Figuring out whether you have similar expectations and plans for retirement is an important conversation with your significant other. Whether it’s right around the corner or still a while off, it’s never too soon to start talking about retirement. Here are a few things to consider:

When you want to retire

Are you hoping to retire as soon as possible? Or do you want to work a little longer and save more? If one of you wants to retire earlier, how will that affect your lifestyle? Will you be able to travel still? Will you need to downsize? Discuss what is realistic for both of you and how you might need to adjust your plans.

Where you want to live

Do you want to stay in the same city, or try living somewhere new? Is staying close to family and friends a priority, or are you excited to meet new people and make new friends in a different location? It’s important to talk about these things early so you understand each other’s preferences and can figure out a compromise—like splitting your time between your current location and a new one—if needed.

How you want to spend your time

Do you see retirement as a time to travel and explore new hobbies? Or do you want to focus on spending more time with family and close friends? Maybe you’re looking forward to volunteering more. There are so many ways to spend your time in retirement, so it’s important to figure out your priorities. Even if you and your spouse don’t plan to do everything together, it’s good to have a conversation about what each of your routines will look like.

Whether travel is a priority

For some people, travel is a big part of retirement. If travel is something you’re both hoping to do, talk to your partner about how you can make that happen. You can even put together a list of places you want to visit.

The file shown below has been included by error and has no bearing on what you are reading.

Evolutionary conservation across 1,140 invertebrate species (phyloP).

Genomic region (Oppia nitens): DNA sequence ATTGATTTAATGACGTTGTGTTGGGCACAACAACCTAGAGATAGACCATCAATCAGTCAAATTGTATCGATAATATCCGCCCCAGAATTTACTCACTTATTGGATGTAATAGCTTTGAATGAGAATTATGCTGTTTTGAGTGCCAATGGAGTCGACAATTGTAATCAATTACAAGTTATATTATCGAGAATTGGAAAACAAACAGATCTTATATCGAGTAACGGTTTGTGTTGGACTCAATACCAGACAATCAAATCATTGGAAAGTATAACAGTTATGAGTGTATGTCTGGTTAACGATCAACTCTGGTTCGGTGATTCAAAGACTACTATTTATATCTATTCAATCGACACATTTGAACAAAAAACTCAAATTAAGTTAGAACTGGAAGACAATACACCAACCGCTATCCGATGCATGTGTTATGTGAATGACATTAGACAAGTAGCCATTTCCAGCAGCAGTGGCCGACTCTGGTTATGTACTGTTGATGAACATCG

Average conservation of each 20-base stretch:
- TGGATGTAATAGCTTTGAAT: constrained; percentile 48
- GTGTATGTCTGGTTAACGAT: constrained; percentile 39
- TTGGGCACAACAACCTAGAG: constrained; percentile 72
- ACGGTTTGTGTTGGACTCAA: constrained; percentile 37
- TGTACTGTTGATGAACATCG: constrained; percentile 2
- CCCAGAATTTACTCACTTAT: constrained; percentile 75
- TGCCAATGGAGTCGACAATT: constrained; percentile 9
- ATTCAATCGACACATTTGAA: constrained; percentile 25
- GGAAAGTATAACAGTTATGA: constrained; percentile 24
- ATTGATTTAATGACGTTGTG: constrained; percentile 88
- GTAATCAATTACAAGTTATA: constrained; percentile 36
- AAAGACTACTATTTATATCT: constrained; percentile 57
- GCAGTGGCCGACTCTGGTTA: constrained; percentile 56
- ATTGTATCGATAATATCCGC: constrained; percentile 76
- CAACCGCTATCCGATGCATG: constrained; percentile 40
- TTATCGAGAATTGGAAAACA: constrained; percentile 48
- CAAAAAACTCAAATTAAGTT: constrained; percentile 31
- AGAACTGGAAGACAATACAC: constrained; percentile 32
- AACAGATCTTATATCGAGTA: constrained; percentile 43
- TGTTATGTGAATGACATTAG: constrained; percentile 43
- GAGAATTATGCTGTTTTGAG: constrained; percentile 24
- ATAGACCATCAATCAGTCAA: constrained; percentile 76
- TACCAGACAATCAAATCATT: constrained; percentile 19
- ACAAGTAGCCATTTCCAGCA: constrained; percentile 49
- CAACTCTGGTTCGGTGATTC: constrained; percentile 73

Your finances

Your finances are likely one of the most important things to consider when discussing retirement. Do you have enough saved? What are your expected sources of income? Do you have any debt? Are there any other sources of funding you can use during market downturns, such as borrowing against the cash value of your universal life insurance or whole life insurance policy? (Remember, the primary purpose of permanent life insurance is the death benefit and borrowing against the cash value of your policy reduces the death benefit until the loan is paid back.) These are all key things to think about and discuss with your partner.

Getting on the same page

Retirement is a big step—one that you’ll take together. Keeping an open dialogue about your plans and expectations can be a step toward ensuring you’re on the same page.

The primary purpose of permanent life insurance is to provide a death benefit. Using permanent life insurance accumulated value to supplement retirement income will reduce the death benefit and may affect other aspects of the policy.

Source: iQuanti

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